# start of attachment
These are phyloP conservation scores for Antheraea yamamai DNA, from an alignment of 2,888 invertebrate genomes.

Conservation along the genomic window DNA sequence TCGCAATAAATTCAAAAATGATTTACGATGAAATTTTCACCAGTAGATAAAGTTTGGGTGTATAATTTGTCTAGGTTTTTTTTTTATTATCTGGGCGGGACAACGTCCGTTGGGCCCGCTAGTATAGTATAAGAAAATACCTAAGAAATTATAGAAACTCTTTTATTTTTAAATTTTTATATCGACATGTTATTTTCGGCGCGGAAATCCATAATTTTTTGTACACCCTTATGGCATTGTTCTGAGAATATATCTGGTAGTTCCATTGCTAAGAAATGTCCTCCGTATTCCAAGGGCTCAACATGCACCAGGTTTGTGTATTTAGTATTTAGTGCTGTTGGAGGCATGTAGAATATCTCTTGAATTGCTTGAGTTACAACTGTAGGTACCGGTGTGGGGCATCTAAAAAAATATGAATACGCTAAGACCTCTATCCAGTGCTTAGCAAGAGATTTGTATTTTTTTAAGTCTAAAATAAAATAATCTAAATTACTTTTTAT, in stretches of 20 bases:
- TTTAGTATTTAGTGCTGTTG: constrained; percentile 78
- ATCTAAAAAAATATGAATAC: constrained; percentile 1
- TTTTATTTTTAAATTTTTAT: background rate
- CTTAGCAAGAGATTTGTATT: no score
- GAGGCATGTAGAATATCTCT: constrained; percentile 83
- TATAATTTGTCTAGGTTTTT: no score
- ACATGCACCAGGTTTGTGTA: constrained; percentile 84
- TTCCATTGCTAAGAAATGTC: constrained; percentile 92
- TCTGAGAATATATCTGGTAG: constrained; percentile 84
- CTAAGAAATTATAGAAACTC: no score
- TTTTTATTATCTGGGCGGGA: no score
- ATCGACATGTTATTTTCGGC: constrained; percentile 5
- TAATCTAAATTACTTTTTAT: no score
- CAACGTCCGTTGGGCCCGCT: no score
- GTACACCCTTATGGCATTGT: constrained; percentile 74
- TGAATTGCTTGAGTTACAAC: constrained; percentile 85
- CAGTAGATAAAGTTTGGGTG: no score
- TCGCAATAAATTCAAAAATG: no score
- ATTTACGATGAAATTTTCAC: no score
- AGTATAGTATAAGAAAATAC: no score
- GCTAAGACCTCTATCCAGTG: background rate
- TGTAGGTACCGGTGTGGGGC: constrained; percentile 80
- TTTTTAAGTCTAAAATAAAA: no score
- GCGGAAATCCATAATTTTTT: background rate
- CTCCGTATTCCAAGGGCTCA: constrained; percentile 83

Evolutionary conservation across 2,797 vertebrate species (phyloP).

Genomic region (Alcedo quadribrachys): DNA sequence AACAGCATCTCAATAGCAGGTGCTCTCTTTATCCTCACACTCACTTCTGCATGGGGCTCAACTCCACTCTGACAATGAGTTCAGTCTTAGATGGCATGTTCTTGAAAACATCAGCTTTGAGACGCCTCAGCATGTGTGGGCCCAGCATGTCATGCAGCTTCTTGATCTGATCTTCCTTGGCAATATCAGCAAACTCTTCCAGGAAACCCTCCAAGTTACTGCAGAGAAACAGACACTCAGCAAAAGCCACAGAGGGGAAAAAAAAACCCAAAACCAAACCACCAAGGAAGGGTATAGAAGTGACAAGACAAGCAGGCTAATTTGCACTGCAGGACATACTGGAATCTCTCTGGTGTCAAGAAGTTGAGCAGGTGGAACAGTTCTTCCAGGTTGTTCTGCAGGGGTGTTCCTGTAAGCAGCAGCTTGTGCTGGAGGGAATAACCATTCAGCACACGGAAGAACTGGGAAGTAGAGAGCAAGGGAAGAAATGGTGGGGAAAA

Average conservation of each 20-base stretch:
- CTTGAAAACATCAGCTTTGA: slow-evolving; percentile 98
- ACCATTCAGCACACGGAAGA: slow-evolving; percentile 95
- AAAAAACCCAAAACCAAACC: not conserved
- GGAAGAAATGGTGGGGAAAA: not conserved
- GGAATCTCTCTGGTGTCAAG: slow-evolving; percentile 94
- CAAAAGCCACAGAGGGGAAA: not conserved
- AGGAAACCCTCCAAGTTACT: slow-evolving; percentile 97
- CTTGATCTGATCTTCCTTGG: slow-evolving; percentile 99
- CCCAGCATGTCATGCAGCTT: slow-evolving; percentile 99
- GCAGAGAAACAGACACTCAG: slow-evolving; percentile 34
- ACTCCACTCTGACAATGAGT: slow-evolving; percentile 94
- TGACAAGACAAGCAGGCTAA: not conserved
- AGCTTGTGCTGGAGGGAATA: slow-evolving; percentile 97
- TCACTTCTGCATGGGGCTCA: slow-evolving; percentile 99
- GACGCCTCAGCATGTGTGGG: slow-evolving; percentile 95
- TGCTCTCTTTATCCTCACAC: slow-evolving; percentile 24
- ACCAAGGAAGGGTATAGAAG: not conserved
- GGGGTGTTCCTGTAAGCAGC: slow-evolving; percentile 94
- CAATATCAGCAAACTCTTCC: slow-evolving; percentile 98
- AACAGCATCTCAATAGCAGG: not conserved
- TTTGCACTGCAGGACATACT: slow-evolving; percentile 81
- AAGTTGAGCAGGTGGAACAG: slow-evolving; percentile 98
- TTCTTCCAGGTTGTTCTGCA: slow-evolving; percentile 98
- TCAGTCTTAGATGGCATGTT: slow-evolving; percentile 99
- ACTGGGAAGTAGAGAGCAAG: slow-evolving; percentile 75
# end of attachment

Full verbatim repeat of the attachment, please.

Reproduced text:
These are phyloP conservation scores for Antheraea yamamai DNA, from an alignment of 2,888 invertebrate genomes.

Conservation along the genomic window DNA sequence TCGCAATAAATTCAAAAATGATTTACGATGAAATTTTCACCAGTAGATAAAGTTTGGGTGTATAATTTGTCTAGGTTTTTTTTTTATTATCTGGGCGGGACAACGTCCGTTGGGCCCGCTAGTATAGTATAAGAAAATACCTAAGAAATTATAGAAACTCTTTTATTTTTAAATTTTTATATCGACATGTTATTTTCGGCGCGGAAATCCATAATTTTTTGTACACCCTTATGGCATTGTTCTGAGAATATATCTGGTAGTTCCATTGCTAAGAAATGTCCTCCGTATTCCAAGGGCTCAACATGCACCAGGTTTGTGTATTTAGTATTTAGTGCTGTTGGAGGCATGTAGAATATCTCTTGAATTGCTTGAGTTACAACTGTAGGTACCGGTGTGGGGCATCTAAAAAAATATGAATACGCTAAGACCTCTATCCAGTGCTTAGCAAGAGATTTGTATTTTTTTAAGTCTAAAATAAAATAATCTAAATTACTTTTTAT, in stretches of 20 bases:
- TTTAGTATTTAGTGCTGTTG: constrained; percentile 78
- ATCTAAAAAAATATGAATAC: constrained; percentile 1
- TTTTATTTTTAAATTTTTAT: background rate
- CTTAGCAAGAGATTTGTATT: no score
- GAGGCATGTAGAATATCTCT: constrained; percentile 83
- TATAATTTGTCTAGGTTTTT: no score
- ACATGCACCAGGTTTGTGTA: constrained; percentile 84
- TTCCATTGCTAAGAAATGTC: constrained; percentile 92
- TCTGAGAATATATCTGGTAG: constrained; percentile 84
- CTAAGAAATTATAGAAACTC: no score
- TTTTTATTATCTGGGCGGGA: no score
- ATCGACATGTTATTTTCGGC: constrained; percentile 5
- TAATCTAAATTACTTTTTAT: no score
- CAACGTCCGTTGGGCCCGCT: no score
- GTACACCCTTATGGCATTGT: constrained; percentile 74
- TGAATTGCTTGAGTTACAAC: constrained; percentile 85
- CAGTAGATAAAGTTTGGGTG: no score
- TCGCAATAAATTCAAAAATG: no score
- ATTTACGATGAAATTTTCAC: no score
- AGTATAGTATAAGAAAATAC: no score
- GCTAAGACCTCTATCCAGTG: background rate
- TGTAGGTACCGGTGTGGGGC: constrained; percentile 80
- TTTTTAAGTCTAAAATAAAA: no score
- GCGGAAATCCATAATTTTTT: background rate
- CTCCGTATTCCAAGGGCTCA: constrained; percentile 83

Evolutionary conservation across 2,797 vertebrate species (phyloP).

Genomic region (Alcedo quadribrachys): DNA sequence AACAGCATCTCAATAGCAGGTGCTCTCTTTATCCTCACACTCACTTCTGCATGGGGCTCAACTCCACTCTGACAATGAGTTCAGTCTTAGATGGCATGTTCTTGAAAACATCAGCTTTGAGACGCCTCAGCATGTGTGGGCCCAGCATGTCATGCAGCTTCTTGATCTGATCTTCCTTGGCAATATCAGCAAACTCTTCCAGGAAACCCTCCAAGTTACTGCAGAGAAACAGACACTCAGCAAAAGCCACAGAGGGGAAAAAAAAACCCAAAACCAAACCACCAAGGAAGGGTATAGAAGTGACAAGACAAGCAGGCTAATTTGCACTGCAGGACATACTGGAATCTCTCTGGTGTCAAGAAGTTGAGCAGGTGGAACAGTTCTTCCAGGTTGTTCTGCAGGGGTGTTCCTGTAAGCAGCAGCTTGTGCTGGAGGGAATAACCATTCAGCACACGGAAGAACTGGGAAGTAGAGAGCAAGGGAAGAAATGGTGGGGAAAA

Average conservation of each 20-base stretch:
- CTTGAAAACATCAGCTTTGA: slow-evolving; percentile 98
- ACCATTCAGCACACGGAAGA: slow-evolving; percentile 95
- AAAAAACCCAAAACCAAACC: not conserved
- GGAAGAAATGGTGGGGAAAA: not conserved
- GGAATCTCTCTGGTGTCAAG: slow-evolving; percentile 94
- CAAAAGCCACAGAGGGGAAA: not conserved
- AGGAAACCCTCCAAGTTACT: slow-evolving; percentile 97
- CTTGATCTGATCTTCCTTGG: slow-evolving; percentile 99
- CCCAGCATGTCATGCAGCTT: slow-evolving; percentile 99
- GCAGAGAAACAGACACTCAG: slow-evolving; percentile 34
- ACTCCACTCTGACAATGAGT: slow-evolving; percentile 94
- TGACAAGACAAGCAGGCTAA: not conserved
- AGCTTGTGCTGGAGGGAATA: slow-evolving; percentile 97
- TCACTTCTGCATGGGGCTCA: slow-evolving; percentile 99
- GACGCCTCAGCATGTGTGGG: slow-evolving; percentile 95
- TGCTCTCTTTATCCTCACAC: slow-evolving; percentile 24
- ACCAAGGAAGGGTATAGAAG: not conserved
- GGGGTGTTCCTGTAAGCAGC: slow-evolving; percentile 94
- CAATATCAGCAAACTCTTCC: slow-evolving; percentile 98
- AACAGCATCTCAATAGCAGG: not conserved
- TTTGCACTGCAGGACATACT: slow-evolving; percentile 81
- AAGTTGAGCAGGTGGAACAG: slow-evolving; percentile 98
- TTCTTCCAGGTTGTTCTGCA: slow-evolving; percentile 98
- TCAGTCTTAGATGGCATGTT: slow-evolving; percentile 99
- ACTGGGAAGTAGAGAGCAAG: slow-evolving; percentile 75